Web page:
I am accustomed to a certain sinking kind of defeat after my art goes up in an exhibition. A colleague of mine who has exhibited far and wide told me that after every show he cries a little, then gets back to the studio to make more.
There is, of course, always the sense of falling short of art’s potential, always. But there are the inevitable dysfunctions of gallery spaces and the people surrounding them. Work returned damaged. Being forced to use a gallery’s caterer who egregiously upcharged for cheese and wine.
In this case, several instances coalesced into an impending collapse. I had travelled so far and so expensively, leaving my new baby boy at home for several days. The young and frenetic museum installers botched the frame around my piece. My installation room was in an unintuitively-accessed corner of the building. During the media presentation, I almost tripped over the cardboard box from my piece, abandoned on the floor of the hallway like a turd.
It could have been the jetlag, the nagging pumping of breastmilk, or the moment when my hometown curator hung her head and expressed regret that I didn’t push for more of my work to be included. It also could have been that the first greeting I received at the media opening was from a “famous” artist who didn’t pause to convey her surprise at how I didn’t look Chinese because my nose was so big. I was sent back to a six-year old self in the face of “What are you?”‘s from adult strangers trying to piece together my fair mother and my dark appearance.
(The Realm of the Heart no. 1, by Zhu Yiyong. Oil on Canvas. 2013)
The weight of failure contributed to me being a few minutes late to what was a spectacularly surreal, over-funded opening ceremony. Apparently, in this area of the world, it is commonplace at museum openings to hold an event where a gorgeously coiffed talk-show host emcee’s a number of speeches and trophy awards (trophies and cash awards for best art in show!) with video acceptance speeches, complete with music to fill in the pauses like I’ve only seen on the Academy Awards. Lots of speeches are made (in my ignorance of Mandarin, I understood nothing), dignitaries are noted, ribbons are cut, pictures are taken, and then more pictures are taken — then everyone watches a very serious, too-long performance-art piece of young people in tights wrapping themselves in string — all before entering the otherwise beautiful museum space.
Like the one to be picked last for a dodge ball team at recess, I stayed behind.
As my friends and I posed for our own photos on the deserted stage, my curator found me and said a journalist wanted to interview me. She advised me to grant the interview since it was for the area’s biggest paper, and the curator would help interpret into English. After the journalist’s initial questions of whys and whats and my half-hearted responses, I finally admitted that artists should not talk about their work. That my job is to set the initial conditions for the art to enter, but the more I talk about it, the more I destroy those conditions. She seemed to agree. But her assistant still asked, did I mean for the lantern to reference the historical Chinese lantern? This time, I turned the question back to her, and she said, yes, very much it does. I said, good. Sensing her initial exuberance fading into dissatisfaction, I then asked the journalist to tell me what she made of the art piece, why she wanted to ask me about it in the first place. She paused. Then spoke as if thinking aloud. My curator slowed down her interpretation, it felt in order to represent her sentiment with an impossible exactitude. She uttered, “When I held up the light to the piece and discovered that I was participating in the picture’s disappearance, I felt something miraculous occur.”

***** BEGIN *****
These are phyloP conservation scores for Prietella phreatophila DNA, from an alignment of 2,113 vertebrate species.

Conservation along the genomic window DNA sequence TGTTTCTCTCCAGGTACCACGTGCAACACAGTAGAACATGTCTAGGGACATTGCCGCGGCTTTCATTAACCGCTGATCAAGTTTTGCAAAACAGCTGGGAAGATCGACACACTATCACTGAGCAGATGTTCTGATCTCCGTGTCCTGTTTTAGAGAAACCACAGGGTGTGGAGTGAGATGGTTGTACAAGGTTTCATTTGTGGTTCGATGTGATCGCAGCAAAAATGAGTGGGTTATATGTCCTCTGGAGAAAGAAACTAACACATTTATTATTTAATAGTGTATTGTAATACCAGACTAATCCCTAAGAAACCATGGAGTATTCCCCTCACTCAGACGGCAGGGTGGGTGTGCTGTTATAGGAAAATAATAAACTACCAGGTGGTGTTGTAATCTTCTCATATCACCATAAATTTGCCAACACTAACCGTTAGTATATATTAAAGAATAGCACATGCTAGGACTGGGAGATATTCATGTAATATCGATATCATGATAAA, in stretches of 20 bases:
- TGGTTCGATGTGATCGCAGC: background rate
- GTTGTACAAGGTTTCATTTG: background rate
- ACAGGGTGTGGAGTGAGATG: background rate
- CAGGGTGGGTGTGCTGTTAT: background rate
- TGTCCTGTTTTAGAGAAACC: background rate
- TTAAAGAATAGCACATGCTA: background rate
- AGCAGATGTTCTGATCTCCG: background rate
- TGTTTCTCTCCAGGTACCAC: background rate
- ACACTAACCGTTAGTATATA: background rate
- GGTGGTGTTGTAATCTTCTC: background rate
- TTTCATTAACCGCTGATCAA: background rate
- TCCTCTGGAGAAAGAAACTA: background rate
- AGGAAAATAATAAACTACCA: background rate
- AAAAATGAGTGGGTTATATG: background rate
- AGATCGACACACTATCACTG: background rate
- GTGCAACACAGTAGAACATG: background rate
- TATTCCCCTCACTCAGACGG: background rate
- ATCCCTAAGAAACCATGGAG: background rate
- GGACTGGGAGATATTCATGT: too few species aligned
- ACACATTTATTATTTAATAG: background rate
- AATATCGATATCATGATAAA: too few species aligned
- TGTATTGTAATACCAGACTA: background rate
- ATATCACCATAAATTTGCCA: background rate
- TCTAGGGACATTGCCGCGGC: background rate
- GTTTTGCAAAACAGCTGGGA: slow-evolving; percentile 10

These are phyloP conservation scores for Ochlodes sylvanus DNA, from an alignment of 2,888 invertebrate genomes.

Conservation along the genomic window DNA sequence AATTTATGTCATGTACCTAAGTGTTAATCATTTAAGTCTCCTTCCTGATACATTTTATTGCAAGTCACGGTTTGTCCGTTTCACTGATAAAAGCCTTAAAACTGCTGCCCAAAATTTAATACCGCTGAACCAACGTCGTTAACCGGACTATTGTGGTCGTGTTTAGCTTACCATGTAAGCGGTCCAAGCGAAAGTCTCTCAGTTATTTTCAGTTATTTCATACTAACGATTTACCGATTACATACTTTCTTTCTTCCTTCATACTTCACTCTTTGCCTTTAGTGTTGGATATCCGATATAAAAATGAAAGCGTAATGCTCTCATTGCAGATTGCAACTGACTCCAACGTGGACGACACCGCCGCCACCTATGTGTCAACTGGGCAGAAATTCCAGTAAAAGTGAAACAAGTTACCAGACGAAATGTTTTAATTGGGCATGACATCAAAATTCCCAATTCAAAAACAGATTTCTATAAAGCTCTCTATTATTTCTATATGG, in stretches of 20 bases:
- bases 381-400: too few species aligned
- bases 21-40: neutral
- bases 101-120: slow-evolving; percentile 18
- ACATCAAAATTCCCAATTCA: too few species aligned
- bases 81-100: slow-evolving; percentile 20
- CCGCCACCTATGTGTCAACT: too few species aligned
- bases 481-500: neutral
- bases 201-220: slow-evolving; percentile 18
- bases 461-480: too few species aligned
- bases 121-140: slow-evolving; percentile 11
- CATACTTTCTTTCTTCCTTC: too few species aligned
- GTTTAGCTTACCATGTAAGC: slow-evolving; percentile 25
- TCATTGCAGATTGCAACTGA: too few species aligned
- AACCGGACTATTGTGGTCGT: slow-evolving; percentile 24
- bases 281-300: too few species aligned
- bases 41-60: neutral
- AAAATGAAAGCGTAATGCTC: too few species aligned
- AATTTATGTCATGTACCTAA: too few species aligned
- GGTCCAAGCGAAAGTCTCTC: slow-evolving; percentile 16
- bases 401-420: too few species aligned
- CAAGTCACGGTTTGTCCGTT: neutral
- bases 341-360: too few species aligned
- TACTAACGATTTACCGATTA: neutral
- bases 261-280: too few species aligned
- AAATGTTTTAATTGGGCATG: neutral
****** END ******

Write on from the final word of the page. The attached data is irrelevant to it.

(The Realm of the Heart no. 12, by Zhu Yiyong. Oil on Canvas. 2013)
Her words fell out so elegantly like a poem and I began to weep. I still weep when I think about her earnestness, her gift. I apologized for my helpless tears, and told her it had been a very long day. She said her day had been very long too, traveling to the museum from Guangzhou, but that my piece had made it worthwhile. I then saw that the curator’s eyes were full of tears, too. Fumbling and raw, I explained to her that after a hard day, she had very simply reminded me that this is about art. That she had in some way restored my faith in art.
I turned away, now embarrassed that I would have to let the rawness drain out in order for it to dry up. And I let my curator friend continue a discussion with her in their language. Eventually, she asked for some photos of the work, so we walked towards the museum where we were denied entrance because of the yet to be finished performance piece. We took a detour through the mezzanine of the museum yard, when suddenly an egret floated by, crossing over us so strangely. And to my friend, I quietly said, hi Grandma.
“It’s better to be neglected.” — Xu Tan (One of China’s most famous artists), to me, as we left the museum opening.